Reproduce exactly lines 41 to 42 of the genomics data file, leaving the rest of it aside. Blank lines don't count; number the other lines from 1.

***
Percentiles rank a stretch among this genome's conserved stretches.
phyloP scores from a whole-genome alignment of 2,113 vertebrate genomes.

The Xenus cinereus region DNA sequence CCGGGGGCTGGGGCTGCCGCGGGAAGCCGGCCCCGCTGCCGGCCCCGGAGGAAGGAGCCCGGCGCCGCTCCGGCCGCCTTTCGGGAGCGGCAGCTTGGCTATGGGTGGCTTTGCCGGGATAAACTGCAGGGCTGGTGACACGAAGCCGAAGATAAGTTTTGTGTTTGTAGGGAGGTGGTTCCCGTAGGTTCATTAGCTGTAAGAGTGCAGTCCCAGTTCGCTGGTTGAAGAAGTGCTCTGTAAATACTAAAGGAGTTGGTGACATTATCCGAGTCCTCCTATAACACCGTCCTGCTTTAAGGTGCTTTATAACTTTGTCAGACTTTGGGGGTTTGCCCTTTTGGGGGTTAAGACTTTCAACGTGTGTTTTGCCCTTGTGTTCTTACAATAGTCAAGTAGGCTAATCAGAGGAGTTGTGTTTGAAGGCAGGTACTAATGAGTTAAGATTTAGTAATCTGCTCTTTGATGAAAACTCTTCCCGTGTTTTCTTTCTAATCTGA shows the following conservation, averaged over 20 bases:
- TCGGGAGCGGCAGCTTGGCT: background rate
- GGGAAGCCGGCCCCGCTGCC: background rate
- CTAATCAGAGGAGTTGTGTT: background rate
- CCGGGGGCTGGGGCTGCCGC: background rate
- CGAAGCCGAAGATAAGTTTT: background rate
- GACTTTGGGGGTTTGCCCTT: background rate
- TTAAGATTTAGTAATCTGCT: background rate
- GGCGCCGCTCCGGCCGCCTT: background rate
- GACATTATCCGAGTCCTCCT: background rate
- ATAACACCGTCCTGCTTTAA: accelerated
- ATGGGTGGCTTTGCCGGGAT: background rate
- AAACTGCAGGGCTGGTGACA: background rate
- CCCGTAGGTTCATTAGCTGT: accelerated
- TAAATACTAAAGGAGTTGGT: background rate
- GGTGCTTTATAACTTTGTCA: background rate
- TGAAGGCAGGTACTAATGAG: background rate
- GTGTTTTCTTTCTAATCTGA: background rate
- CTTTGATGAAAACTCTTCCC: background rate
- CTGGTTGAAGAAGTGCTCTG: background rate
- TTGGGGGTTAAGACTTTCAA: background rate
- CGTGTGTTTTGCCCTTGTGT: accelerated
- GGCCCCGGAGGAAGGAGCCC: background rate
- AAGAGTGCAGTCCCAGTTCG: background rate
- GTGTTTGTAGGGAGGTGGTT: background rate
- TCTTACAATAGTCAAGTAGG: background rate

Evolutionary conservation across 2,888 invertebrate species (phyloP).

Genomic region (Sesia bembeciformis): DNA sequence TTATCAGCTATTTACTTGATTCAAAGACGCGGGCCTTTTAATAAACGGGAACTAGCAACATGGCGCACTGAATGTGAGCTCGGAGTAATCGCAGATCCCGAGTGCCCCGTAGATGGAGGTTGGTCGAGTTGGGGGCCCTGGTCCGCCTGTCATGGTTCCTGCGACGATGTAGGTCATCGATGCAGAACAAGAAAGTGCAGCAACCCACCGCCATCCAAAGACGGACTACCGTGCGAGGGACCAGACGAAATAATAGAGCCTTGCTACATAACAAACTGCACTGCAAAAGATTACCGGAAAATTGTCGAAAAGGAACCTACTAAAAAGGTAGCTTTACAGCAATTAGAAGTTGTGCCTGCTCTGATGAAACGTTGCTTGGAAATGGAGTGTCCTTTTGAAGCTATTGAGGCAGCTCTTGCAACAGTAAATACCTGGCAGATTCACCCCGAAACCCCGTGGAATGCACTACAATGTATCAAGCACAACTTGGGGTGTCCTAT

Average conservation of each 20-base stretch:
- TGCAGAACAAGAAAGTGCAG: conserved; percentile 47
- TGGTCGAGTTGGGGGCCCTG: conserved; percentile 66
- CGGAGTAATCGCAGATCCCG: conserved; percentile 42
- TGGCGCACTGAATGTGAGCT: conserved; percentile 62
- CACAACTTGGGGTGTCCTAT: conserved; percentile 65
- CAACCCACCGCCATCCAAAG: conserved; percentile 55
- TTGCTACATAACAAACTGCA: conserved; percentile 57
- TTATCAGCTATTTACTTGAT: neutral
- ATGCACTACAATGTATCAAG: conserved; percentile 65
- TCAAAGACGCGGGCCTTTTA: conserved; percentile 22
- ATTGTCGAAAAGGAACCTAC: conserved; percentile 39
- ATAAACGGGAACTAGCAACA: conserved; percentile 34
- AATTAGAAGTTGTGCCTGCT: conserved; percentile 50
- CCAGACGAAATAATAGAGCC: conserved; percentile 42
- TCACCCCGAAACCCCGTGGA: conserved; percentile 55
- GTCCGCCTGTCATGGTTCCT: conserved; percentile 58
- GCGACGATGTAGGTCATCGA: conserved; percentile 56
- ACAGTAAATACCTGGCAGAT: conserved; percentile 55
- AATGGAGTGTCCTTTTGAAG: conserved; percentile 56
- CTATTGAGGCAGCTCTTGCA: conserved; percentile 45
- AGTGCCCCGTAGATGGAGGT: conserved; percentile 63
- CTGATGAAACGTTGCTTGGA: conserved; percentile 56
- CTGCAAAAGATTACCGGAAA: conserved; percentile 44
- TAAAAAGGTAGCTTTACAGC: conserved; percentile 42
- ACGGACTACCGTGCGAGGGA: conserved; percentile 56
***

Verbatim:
- TCAAAGACGCGGGCCTTTTA: conserved; percentile 22
- ATTGTCGAAAAGGAACCTAC: conserved; percentile 39